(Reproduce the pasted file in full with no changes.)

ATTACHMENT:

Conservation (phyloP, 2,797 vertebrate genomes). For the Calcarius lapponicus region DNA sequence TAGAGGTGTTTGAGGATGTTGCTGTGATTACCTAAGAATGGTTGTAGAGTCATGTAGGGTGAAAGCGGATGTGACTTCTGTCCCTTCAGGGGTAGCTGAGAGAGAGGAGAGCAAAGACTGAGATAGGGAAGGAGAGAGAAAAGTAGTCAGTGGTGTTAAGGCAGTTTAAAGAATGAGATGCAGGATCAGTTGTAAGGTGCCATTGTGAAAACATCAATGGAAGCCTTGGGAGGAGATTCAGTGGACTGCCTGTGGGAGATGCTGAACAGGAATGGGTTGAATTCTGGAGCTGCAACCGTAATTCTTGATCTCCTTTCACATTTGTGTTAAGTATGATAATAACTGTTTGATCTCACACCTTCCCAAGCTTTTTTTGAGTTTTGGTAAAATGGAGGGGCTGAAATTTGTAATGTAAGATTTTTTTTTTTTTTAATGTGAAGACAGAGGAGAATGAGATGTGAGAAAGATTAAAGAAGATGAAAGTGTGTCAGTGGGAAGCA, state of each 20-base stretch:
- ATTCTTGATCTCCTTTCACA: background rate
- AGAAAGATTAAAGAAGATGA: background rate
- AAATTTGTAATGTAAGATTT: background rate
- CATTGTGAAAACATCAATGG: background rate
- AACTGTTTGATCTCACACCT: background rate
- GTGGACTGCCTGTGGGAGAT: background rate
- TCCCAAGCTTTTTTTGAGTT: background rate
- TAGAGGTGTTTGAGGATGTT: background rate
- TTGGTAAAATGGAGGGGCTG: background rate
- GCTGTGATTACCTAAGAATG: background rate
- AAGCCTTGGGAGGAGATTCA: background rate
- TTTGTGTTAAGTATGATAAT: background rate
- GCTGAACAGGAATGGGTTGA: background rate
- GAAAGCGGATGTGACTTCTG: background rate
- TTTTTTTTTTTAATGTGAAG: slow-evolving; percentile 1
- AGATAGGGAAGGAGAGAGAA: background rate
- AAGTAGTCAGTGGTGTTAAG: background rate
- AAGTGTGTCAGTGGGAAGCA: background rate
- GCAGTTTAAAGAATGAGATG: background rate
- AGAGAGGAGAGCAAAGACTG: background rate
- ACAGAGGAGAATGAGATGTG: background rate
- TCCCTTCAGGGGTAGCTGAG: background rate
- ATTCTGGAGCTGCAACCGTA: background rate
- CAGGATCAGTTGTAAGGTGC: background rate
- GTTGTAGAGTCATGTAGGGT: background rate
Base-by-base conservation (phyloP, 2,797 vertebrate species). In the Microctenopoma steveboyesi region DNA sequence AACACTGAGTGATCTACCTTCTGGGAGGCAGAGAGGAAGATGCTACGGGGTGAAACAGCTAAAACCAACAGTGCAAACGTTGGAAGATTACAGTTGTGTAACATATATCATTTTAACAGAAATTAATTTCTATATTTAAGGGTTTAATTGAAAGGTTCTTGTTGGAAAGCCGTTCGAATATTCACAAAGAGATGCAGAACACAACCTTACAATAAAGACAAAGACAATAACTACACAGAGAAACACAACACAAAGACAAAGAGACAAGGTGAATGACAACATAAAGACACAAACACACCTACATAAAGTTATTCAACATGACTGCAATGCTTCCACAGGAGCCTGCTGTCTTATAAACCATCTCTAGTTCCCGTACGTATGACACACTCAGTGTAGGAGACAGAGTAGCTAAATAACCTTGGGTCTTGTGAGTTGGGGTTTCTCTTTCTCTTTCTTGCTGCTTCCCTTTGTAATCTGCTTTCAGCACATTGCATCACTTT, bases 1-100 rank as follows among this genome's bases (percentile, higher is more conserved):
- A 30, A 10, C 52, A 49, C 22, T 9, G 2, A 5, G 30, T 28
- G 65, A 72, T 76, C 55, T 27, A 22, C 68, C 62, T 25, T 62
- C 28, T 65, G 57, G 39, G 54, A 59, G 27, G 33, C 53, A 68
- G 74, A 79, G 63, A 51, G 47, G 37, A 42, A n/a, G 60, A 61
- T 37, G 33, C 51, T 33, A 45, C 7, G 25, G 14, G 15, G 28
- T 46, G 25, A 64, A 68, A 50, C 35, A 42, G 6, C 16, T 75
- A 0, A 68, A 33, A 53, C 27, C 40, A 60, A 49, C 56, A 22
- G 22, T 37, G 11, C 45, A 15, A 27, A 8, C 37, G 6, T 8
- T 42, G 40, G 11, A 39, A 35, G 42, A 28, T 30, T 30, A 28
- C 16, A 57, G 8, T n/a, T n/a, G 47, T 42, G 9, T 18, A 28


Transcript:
Conservation (phyloP, 2,797 vertebrate genomes). For the Calcarius lapponicus region DNA sequence TAGAGGTGTTTGAGGATGTTGCTGTGATTACCTAAGAATGGTTGTAGAGTCATGTAGGGTGAAAGCGGATGTGACTTCTGTCCCTTCAGGGGTAGCTGAGAGAGAGGAGAGCAAAGACTGAGATAGGGAAGGAGAGAGAAAAGTAGTCAGTGGTGTTAAGGCAGTTTAAAGAATGAGATGCAGGATCAGTTGTAAGGTGCCATTGTGAAAACATCAATGGAAGCCTTGGGAGGAGATTCAGTGGACTGCCTGTGGGAGATGCTGAACAGGAATGGGTTGAATTCTGGAGCTGCAACCGTAATTCTTGATCTCCTTTCACATTTGTGTTAAGTATGATAATAACTGTTTGATCTCACACCTTCCCAAGCTTTTTTTGAGTTTTGGTAAAATGGAGGGGCTGAAATTTGTAATGTAAGATTTTTTTTTTTTTTAATGTGAAGACAGAGGAGAATGAGATGTGAGAAAGATTAAAGAAGATGAAAGTGTGTCAGTGGGAAGCA, state of each 20-base stretch:
- ATTCTTGATCTCCTTTCACA: background rate
- AGAAAGATTAAAGAAGATGA: background rate
- AAATTTGTAATGTAAGATTT: background rate
- CATTGTGAAAACATCAATGG: background rate
- AACTGTTTGATCTCACACCT: background rate
- GTGGACTGCCTGTGGGAGAT: background rate
- TCCCAAGCTTTTTTTGAGTT: background rate
- TAGAGGTGTTTGAGGATGTT: background rate
- TTGGTAAAATGGAGGGGCTG: background rate
- GCTGTGATTACCTAAGAATG: background rate
- AAGCCTTGGGAGGAGATTCA: background rate
- TTTGTGTTAAGTATGATAAT: background rate
- GCTGAACAGGAATGGGTTGA: background rate
- GAAAGCGGATGTGACTTCTG: background rate
- TTTTTTTTTTTAATGTGAAG: slow-evolving; percentile 1
- AGATAGGGAAGGAGAGAGAA: background rate
- AAGTAGTCAGTGGTGTTAAG: background rate
- AAGTGTGTCAGTGGGAAGCA: background rate
- GCAGTTTAAAGAATGAGATG: background rate
- AGAGAGGAGAGCAAAGACTG: background rate
- ACAGAGGAGAATGAGATGTG: background rate
- TCCCTTCAGGGGTAGCTGAG: background rate
- ATTCTGGAGCTGCAACCGTA: background rate
- CAGGATCAGTTGTAAGGTGC: background rate
- GTTGTAGAGTCATGTAGGGT: background rate
Base-by-base conservation (phyloP, 2,797 vertebrate species). In the Microctenopoma steveboyesi region DNA sequence AACACTGAGTGATCTACCTTCTGGGAGGCAGAGAGGAAGATGCTACGGGGTGAAACAGCTAAAACCAACAGTGCAAACGTTGGAAGATTACAGTTGTGTAACATATATCATTTTAACAGAAATTAATTTCTATATTTAAGGGTTTAATTGAAAGGTTCTTGTTGGAAAGCCGTTCGAATATTCACAAAGAGATGCAGAACACAACCTTACAATAAAGACAAAGACAATAACTACACAGAGAAACACAACACAAAGACAAAGAGACAAGGTGAATGACAACATAAAGACACAAACACACCTACATAAAGTTATTCAACATGACTGCAATGCTTCCACAGGAGCCTGCTGTCTTATAAACCATCTCTAGTTCCCGTACGTATGACACACTCAGTGTAGGAGACAGAGTAGCTAAATAACCTTGGGTCTTGTGAGTTGGGGTTTCTCTTTCTCTTTCTTGCTGCTTCCCTTTGTAATCTGCTTTCAGCACATTGCATCACTTT, bases 1-100 rank as follows among this genome's bases (percentile, higher is more conserved):
- A 30, A 10, C 52, A 49, C 22, T 9, G 2, A 5, G 30, T 28
- G 65, A 72, T 76, C 55, T 27, A 22, C 68, C 62, T 25, T 62
- C 28, T 65, G 57, G 39, G 54, A 59, G 27, G 33, C 53, A 68
- G 74, A 79, G 63, A 51, G 47, G 37, A 42, A n/a, G 60, A 61
- T 37, G 33, C 51, T 33, A 45, C 7, G 25, G 14, G 15, G 28
- T 46, G 25, A 64, A 68, A 50, C 35, A 42, G 6, C 16, T 75
- A 0, A 68, A 33, A 53, C 27, C 40, A 60, A 49, C 56, A 22
- G 22, T 37, G 11, C 45, A 15, A 27, A 8, C 37, G 6, T 8
- T 42, G 40, G 11, A 39, A 35, G 42, A 28, T 30, T 30, A 28
- C 16, A 57, G 8, T n/a, T n/a, G 47, T 42, G 9, T 18, A 28